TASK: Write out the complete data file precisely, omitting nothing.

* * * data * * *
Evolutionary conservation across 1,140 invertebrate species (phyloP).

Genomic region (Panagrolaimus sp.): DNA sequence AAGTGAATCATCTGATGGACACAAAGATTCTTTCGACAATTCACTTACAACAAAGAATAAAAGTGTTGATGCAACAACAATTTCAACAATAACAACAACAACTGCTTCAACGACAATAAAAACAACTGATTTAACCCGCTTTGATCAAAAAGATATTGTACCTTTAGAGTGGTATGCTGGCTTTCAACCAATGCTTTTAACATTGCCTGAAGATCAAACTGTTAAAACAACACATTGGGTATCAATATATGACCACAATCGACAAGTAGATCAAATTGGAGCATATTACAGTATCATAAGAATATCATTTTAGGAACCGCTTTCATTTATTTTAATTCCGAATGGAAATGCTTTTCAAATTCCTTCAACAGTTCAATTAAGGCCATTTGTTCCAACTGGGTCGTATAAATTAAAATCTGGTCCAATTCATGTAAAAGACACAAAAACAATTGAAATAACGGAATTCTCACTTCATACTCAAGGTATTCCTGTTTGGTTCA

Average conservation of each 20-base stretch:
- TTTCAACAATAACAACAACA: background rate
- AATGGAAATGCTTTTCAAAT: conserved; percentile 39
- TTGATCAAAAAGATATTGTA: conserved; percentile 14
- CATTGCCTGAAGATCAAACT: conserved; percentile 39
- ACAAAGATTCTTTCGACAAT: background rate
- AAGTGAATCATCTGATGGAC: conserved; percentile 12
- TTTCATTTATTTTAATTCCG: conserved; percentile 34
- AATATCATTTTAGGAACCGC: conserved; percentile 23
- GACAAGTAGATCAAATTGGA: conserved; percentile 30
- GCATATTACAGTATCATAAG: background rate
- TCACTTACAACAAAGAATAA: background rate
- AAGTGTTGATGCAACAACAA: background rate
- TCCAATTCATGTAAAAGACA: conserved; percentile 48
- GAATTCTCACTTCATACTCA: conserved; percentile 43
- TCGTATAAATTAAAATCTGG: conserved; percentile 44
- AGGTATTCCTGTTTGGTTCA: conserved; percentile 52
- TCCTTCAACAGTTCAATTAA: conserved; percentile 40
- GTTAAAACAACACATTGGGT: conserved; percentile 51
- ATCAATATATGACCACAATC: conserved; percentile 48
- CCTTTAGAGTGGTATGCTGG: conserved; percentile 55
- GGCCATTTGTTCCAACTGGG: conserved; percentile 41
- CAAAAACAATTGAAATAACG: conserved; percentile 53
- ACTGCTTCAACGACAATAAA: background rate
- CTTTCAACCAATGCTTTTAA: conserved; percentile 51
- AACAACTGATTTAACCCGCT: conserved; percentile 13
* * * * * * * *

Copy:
Evolutionary conservation across 1,140 invertebrate species (phyloP).

Genomic region (Panagrolaimus sp.): DNA sequence AAGTGAATCATCTGATGGACACAAAGATTCTTTCGACAATTCACTTACAACAAAGAATAAAAGTGTTGATGCAACAACAATTTCAACAATAACAACAACAACTGCTTCAACGACAATAAAAACAACTGATTTAACCCGCTTTGATCAAAAAGATATTGTACCTTTAGAGTGGTATGCTGGCTTTCAACCAATGCTTTTAACATTGCCTGAAGATCAAACTGTTAAAACAACACATTGGGTATCAATATATGACCACAATCGACAAGTAGATCAAATTGGAGCATATTACAGTATCATAAGAATATCATTTTAGGAACCGCTTTCATTTATTTTAATTCCGAATGGAAATGCTTTTCAAATTCCTTCAACAGTTCAATTAAGGCCATTTGTTCCAACTGGGTCGTATAAATTAAAATCTGGTCCAATTCATGTAAAAGACACAAAAACAATTGAAATAACGGAATTCTCACTTCATACTCAAGGTATTCCTGTTTGGTTCA

Average conservation of each 20-base stretch:
- TTTCAACAATAACAACAACA: background rate
- AATGGAAATGCTTTTCAAAT: conserved; percentile 39
- TTGATCAAAAAGATATTGTA: conserved; percentile 14
- CATTGCCTGAAGATCAAACT: conserved; percentile 39
- ACAAAGATTCTTTCGACAAT: background rate
- AAGTGAATCATCTGATGGAC: conserved; percentile 12
- TTTCATTTATTTTAATTCCG: conserved; percentile 34
- AATATCATTTTAGGAACCGC: conserved; percentile 23
- GACAAGTAGATCAAATTGGA: conserved; percentile 30
- GCATATTACAGTATCATAAG: background rate
- TCACTTACAACAAAGAATAA: background rate
- AAGTGTTGATGCAACAACAA: background rate
- TCCAATTCATGTAAAAGACA: conserved; percentile 48
- GAATTCTCACTTCATACTCA: conserved; percentile 43
- TCGTATAAATTAAAATCTGG: conserved; percentile 44
- AGGTATTCCTGTTTGGTTCA: conserved; percentile 52
- TCCTTCAACAGTTCAATTAA: conserved; percentile 40
- GTTAAAACAACACATTGGGT: conserved; percentile 51
- ATCAATATATGACCACAATC: conserved; percentile 48
- CCTTTAGAGTGGTATGCTGG: conserved; percentile 55
- GGCCATTTGTTCCAACTGGG: conserved; percentile 41
- CAAAAACAATTGAAATAACG: conserved; percentile 53
- ACTGCTTCAACGACAATAAA: background rate
- CTTTCAACCAATGCTTTTAA: conserved; percentile 51
- AACAACTGATTTAACCCGCT: conserved; percentile 13